Los Angeles


An exhibition designed to present the recent work of the five winners of the Contemporary Art Council’s New Talent Purchase Awards. These awards were established in 1963 to provide a year’s financial subsistence to a most promising young Los Angeles Area artist, in return for the opportunity to select one work for the Museum’s permanent collection.

The show presented five young artists, all functioning within the current modes of advanced art, but there was little reaching out, few risks. Each has found an imagery and technique that gives him a personal trademark but none (with the possible exception of Lloyd Hamrol, who unfortunately showed only one recent work, a departure from his previous style) appears to have attempted any real extension of his own understanding of the contemporary visual vocabulary.

The two most solid artists were Melvin Edwards and Tony Berlant. Edwards is probably the most traditional of the group, but in his welded steel and found-object sculptures there are extreme and evocative tensions drawn from the play between heavy masses, suspended tortuously within steel frameworks, and a finely articulated accumulation of curvilinear forms that evoke a series of destructive, painfully contemporary images. Berlant’s recent work consists of large, free-standing house-shaped collages of metal, enameled commercially, and, in one piece, combined with linoleum. Though free-standing, “collages,” appears to be apt because the three-dimensional house shape seems used mostly for the purpose of extending the surfaces with which the artist has dealt in his earlier two-dimensional work. The imagery of these surfaces derives from his earlier work and represents refinements of it. Llyn Foulkes is the best known of these five. His work depends mostly on two esthetically opposite devices. One a kind of abstract photo-like landscape image, and the other a flat geometry that surrounds these images. The illusionism of the “landscapes” is checked by the device of repetition within a given picture and by the geometries that border them. One is forced to see in these the spatial organization as the primary subject, but somehow a sense of excess diminishes the idea.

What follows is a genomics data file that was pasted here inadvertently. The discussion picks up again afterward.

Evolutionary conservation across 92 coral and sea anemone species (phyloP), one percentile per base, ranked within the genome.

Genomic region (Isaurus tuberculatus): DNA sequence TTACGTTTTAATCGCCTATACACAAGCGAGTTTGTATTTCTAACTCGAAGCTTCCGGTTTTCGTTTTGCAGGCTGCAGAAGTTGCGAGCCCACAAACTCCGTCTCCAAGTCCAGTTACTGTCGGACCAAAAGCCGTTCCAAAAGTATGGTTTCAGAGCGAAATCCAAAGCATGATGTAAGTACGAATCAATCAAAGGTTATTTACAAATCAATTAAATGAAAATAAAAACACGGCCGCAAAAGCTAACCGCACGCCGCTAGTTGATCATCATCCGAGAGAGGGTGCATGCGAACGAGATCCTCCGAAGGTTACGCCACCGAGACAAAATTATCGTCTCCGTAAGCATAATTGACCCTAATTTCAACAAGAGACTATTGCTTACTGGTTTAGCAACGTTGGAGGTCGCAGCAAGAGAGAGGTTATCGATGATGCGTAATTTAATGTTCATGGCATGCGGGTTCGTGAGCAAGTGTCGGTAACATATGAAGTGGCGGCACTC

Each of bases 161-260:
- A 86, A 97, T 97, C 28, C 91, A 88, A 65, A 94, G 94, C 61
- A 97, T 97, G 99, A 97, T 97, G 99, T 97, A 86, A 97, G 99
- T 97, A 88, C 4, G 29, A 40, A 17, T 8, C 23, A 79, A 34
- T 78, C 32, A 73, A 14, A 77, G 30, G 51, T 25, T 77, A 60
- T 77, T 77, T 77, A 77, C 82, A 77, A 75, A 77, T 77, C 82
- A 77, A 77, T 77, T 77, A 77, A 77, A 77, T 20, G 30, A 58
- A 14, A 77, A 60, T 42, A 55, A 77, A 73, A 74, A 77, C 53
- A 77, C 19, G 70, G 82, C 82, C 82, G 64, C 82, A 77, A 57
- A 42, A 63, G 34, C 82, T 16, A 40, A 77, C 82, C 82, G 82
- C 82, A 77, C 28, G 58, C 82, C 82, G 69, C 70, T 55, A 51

The series of acrylic paintings by Philip Rich were all based on a sort of hat shape combined with other abstract forms and presented in a flat space that appears, with Surrealist overtones, to be an almost mechanical depersonalization of Abstract Expressionist technique. The space of action painting is used by Rich to present a precise, finished form, but at the same time it appears too tentative. One expects something more from these pictures than they offer.

Lloyd Hamrol’s large yellow corner sculpture relates intellectually to the recent work of Judd and Morris in New York. It is a large triangle that projects outward from its apex in the corner of the wall to its base, somewhat forward of the corner, filling the space between the walls. The effect is environmental in that it deals with the room space and directs attention to changes that it makes in its own environment.

That only one Hamrol could be shown reinforces an overall impression that this exhibition was unfortunately premature, and both the timing and the nature of this show raise questions regarding the Museum’s role in the community. The Museum so far has seen fit to accept only one painting by one of the winners; thus, one might assume that the staff feels the other four have not risen above the “promising” position. If this is the case, why should the Museum exhibit work that it feels is of less than museum quality? If the intent were further encouragement of these artists by exposure of their work, then it might be justifiable, but each of these artists has received considerable previous exposure. Llyn Foulkes has had three one-man shows in the area, including one at the Pasadena Art Museum. Melvin Edwards has recently had a one-man show at the Santa Barbara Art Museum. Tony Berlant has had two one-man shows at the David Stuart Gallery. Lloyd Hamrol has shown at the Rolf Nelson Gallery and Philip Rich at the Ferus. All have been included in group shows and most have been recipients of previous awards. If the Museum intended to show an example of some of the best work being produced in this area by younger artists, then why hasn’t it acquired some of the work, having already paid for it? This was not intended to be a survey of new talent nor of recent Los Angeles production. Rather, one must assume that the show was intended as a recognition of excellence. But, if this is the case, then the Museum’s commitment to excellence seems rather vague.

Don Factor